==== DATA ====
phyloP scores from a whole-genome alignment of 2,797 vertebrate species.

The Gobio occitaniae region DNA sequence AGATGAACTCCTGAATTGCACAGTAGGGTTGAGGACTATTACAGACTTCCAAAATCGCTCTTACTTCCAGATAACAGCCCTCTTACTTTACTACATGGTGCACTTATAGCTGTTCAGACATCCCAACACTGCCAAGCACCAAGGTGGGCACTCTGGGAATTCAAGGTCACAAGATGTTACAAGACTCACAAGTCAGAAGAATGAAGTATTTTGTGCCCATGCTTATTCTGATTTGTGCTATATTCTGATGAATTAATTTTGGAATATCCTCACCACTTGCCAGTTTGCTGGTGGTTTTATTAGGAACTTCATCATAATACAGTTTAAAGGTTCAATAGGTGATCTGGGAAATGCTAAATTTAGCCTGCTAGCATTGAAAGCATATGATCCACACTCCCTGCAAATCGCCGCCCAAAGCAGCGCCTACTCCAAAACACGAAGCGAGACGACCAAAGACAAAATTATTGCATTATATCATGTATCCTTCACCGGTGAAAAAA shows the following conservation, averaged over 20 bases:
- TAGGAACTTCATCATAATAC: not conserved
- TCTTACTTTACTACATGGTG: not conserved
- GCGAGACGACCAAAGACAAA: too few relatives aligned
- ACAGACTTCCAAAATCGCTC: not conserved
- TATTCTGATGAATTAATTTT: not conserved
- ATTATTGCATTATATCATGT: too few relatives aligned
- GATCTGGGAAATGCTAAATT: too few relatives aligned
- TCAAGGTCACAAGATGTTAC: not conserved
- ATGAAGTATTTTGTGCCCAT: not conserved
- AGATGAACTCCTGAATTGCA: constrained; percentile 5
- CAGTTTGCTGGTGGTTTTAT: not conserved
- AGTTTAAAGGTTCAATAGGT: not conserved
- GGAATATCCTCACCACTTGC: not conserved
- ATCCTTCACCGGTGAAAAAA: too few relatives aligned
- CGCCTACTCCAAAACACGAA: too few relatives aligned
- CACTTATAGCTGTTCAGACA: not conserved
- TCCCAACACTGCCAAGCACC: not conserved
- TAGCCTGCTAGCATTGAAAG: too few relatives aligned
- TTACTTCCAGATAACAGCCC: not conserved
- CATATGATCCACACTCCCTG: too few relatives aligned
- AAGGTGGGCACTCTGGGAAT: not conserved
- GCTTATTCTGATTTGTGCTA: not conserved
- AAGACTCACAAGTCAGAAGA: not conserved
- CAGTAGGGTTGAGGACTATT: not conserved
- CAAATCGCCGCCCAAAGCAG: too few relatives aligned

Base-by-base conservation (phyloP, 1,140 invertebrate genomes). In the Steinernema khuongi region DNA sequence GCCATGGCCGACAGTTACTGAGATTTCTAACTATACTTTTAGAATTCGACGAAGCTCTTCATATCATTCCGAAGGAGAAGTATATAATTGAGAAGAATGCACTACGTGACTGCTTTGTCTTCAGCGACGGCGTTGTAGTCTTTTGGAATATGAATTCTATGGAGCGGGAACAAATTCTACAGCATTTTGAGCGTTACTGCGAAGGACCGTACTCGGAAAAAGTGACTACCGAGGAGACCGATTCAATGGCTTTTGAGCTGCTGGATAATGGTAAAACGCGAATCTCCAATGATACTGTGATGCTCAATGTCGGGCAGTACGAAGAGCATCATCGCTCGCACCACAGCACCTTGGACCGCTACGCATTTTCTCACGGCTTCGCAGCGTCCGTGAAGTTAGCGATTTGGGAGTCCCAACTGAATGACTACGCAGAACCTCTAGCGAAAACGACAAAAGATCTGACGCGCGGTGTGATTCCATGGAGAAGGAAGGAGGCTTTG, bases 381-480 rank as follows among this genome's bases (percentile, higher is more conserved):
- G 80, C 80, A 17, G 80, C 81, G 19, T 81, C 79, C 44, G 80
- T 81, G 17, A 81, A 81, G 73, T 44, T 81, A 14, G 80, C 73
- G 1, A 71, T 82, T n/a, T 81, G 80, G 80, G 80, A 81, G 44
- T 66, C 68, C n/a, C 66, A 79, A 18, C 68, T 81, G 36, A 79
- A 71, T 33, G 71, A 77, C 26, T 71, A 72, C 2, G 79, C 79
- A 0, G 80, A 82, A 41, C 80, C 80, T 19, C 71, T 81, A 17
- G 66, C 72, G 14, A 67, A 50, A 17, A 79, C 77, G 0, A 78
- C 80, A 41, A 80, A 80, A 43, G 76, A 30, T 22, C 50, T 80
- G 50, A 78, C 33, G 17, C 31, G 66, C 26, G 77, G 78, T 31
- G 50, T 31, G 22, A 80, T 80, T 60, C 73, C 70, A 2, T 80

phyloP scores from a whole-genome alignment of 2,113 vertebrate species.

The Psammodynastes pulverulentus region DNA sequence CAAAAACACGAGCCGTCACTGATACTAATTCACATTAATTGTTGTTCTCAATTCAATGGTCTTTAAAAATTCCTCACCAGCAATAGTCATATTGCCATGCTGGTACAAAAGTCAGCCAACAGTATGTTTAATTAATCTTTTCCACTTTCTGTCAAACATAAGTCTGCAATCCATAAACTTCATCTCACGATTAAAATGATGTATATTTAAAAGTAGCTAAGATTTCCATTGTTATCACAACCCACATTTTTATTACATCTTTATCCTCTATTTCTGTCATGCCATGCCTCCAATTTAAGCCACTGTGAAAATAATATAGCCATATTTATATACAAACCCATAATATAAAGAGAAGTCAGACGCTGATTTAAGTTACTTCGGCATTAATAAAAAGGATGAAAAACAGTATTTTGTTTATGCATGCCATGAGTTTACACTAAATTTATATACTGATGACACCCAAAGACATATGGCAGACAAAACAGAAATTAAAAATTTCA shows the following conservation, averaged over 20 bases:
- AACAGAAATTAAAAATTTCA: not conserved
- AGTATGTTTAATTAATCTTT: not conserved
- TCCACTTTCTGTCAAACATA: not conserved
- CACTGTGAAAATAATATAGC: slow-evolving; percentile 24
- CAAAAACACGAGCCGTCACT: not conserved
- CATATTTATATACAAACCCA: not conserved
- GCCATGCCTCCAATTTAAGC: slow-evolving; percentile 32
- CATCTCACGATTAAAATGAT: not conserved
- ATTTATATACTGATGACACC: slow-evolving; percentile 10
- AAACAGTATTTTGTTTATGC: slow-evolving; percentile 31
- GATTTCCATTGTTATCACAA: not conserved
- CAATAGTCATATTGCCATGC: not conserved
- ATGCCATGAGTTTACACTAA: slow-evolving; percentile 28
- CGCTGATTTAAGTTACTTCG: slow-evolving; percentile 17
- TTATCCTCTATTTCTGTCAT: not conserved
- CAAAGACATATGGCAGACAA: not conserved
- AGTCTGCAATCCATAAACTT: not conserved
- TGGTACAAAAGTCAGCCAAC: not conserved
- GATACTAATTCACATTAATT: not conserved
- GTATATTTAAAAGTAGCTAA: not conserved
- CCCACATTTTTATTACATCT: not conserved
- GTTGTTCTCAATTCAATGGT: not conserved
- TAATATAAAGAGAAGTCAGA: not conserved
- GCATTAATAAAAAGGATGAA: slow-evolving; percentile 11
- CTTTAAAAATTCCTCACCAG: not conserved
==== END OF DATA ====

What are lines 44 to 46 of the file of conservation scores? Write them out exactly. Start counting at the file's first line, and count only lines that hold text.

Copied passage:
- CACTGTGAAAATAATATAGC: slow-evolving; percentile 24
- CAAAAACACGAGCCGTCACT: not conserved
- CATATTTATATACAAACCCA: not conserved